Monday, June 16, 2008

Ring around the rosie, we all fall down

This just makes me feel all warm and toasty inside.

Lets join hands and sing Kumbaya now.

Ring 'sold nuclear weapons design'
The draft report says Iran and North Korea may have received advanced nuclear weapon designs [EPA]

An international smuggling ring led by Pakistan's top nuclear scientist may have shared blueprints for an advanced nuclear weapon with Iran and North Korea, a draft report by a former leading UN arms inspector says.

A draft report by David Albright, a former UN arms inspector, says the smugglers acquired designs for building a sophisticated compact nuclear device that could be fitted on a type of ballistic missile used by Iran and other developing countries, The Washington Post said on Sunday.

The ring, led by Pakistani nuclear scientist Abdul Qadeer Khan, is previously known to have sold bomb-related parts to Libya, Iran and North Korea but is now believed to be defunct.

Swiss computers

The drawings were discovered in 2006 on computers owned by Swiss businessmen.

They were recently destroyed by the Swiss government under the supervision of the UN nuclear watchdog, the International Atomic Energy Agency (IAEA), to keep them out of the wrong hands.

But UN officials said they could not rule out that the material had already been sold.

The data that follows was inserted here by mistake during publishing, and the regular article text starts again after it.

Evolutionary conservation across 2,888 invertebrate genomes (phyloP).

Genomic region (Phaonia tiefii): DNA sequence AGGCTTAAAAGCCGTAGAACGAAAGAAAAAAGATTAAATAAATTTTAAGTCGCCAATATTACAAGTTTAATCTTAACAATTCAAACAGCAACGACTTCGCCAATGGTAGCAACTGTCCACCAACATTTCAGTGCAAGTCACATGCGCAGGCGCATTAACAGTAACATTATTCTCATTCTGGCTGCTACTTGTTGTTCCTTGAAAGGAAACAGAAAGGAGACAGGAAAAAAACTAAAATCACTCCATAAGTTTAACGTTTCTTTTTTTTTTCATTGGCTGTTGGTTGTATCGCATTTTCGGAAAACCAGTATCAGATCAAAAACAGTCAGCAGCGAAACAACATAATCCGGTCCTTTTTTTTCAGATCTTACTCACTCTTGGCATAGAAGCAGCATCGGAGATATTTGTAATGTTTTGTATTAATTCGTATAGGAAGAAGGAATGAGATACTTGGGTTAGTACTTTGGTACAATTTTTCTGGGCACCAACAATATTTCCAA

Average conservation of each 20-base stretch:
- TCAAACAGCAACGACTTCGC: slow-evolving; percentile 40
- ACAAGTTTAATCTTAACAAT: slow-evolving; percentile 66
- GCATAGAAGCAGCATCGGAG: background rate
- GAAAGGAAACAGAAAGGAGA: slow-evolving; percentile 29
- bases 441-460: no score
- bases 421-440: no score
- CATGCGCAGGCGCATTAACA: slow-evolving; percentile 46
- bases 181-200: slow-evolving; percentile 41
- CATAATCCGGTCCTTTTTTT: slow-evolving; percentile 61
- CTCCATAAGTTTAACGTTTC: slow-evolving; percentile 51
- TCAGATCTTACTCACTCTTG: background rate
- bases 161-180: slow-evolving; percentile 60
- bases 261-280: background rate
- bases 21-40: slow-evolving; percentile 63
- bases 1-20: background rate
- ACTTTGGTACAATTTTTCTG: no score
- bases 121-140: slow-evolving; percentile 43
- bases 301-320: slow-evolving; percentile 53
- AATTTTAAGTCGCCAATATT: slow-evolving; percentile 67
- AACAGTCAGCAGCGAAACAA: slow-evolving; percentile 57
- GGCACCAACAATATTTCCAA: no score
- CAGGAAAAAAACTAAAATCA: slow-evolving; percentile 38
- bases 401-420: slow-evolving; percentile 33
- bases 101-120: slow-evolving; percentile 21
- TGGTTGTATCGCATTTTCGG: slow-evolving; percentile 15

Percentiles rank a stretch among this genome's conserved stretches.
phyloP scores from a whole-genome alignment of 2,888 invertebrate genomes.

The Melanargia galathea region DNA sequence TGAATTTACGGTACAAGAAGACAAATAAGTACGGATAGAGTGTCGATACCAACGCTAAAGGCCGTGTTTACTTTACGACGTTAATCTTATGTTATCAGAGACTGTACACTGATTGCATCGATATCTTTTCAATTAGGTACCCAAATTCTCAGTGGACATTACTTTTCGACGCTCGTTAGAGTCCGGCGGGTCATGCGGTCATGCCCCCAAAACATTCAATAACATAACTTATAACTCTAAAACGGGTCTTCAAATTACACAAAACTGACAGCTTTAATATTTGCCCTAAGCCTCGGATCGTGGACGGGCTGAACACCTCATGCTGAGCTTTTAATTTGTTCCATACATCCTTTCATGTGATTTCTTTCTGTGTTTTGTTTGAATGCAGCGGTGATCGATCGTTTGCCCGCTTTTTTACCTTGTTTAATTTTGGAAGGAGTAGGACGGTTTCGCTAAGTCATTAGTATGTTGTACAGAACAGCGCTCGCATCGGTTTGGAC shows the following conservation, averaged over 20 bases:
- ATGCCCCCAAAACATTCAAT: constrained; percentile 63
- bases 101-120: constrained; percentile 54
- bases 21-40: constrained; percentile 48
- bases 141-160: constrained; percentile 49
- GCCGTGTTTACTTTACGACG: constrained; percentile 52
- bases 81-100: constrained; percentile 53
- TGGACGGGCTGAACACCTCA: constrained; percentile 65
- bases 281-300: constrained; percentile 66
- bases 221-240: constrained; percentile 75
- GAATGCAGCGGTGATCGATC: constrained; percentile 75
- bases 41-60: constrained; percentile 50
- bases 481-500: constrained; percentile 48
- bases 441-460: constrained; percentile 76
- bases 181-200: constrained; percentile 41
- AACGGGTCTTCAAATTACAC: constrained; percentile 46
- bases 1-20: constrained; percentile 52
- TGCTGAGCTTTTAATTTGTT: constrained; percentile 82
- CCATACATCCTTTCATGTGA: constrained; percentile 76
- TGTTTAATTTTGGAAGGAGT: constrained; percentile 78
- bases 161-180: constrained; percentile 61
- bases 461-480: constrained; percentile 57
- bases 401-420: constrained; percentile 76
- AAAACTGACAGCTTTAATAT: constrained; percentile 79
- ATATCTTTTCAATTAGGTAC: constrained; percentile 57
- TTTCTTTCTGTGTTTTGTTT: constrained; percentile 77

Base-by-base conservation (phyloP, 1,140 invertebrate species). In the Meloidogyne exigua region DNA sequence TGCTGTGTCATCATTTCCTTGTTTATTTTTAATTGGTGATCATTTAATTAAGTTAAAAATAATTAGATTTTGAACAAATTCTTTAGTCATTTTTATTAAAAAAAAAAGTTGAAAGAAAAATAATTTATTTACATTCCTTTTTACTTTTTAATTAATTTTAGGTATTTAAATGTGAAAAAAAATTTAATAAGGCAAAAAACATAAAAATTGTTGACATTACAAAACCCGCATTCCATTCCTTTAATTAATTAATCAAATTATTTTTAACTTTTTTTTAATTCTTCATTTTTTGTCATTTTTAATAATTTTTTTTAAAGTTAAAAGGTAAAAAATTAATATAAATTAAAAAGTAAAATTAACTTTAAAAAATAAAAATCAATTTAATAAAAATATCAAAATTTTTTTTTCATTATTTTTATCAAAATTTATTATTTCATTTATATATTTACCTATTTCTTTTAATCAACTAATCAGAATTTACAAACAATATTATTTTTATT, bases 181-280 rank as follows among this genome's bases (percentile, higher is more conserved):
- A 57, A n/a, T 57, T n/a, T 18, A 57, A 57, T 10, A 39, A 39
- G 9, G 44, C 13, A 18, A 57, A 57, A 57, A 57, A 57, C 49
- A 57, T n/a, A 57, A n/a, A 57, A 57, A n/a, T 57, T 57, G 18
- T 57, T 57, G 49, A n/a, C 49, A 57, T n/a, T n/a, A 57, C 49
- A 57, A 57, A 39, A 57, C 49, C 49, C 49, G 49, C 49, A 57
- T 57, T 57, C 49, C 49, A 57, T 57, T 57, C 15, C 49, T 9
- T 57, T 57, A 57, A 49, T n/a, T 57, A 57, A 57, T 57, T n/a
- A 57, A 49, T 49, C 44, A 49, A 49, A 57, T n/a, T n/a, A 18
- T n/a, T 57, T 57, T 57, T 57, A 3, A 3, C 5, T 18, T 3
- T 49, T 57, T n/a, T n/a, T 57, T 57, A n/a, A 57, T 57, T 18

Abdul Qadeer Khan is still seen as a national hero by some in Pakistan [EPA]"These advanced nuclear weapons designs may have long ago been sold off to some of the most treacherous regimes in the world," Albright wrote in the draft report, which was expected to be published this week, the Post said.

In Vienna, a senior diplomat speaking on condition of anonymity said the IAEA had knowledge of the existence of a sophisticated nuclear weapons design being peddled electronically by the black-market ring as far back as 2005.

Khan, the architect of Pakistan's nuclear programme, has been under house arrest in Islamabad since 2004 after admitting he sold nuclear secrets to North Korea, Libya and Iran.

But he recanted this year, saying that his televised confession was forced on him by the government of Pervez Musharraf, the Pakistani president.

Neither Khan nor anyone linked to the case has faced charges in Pakistan and is still seen as a national hero to some in Pakistan for giving the country a safety net against other nuclear-armed states, including neighbouring India.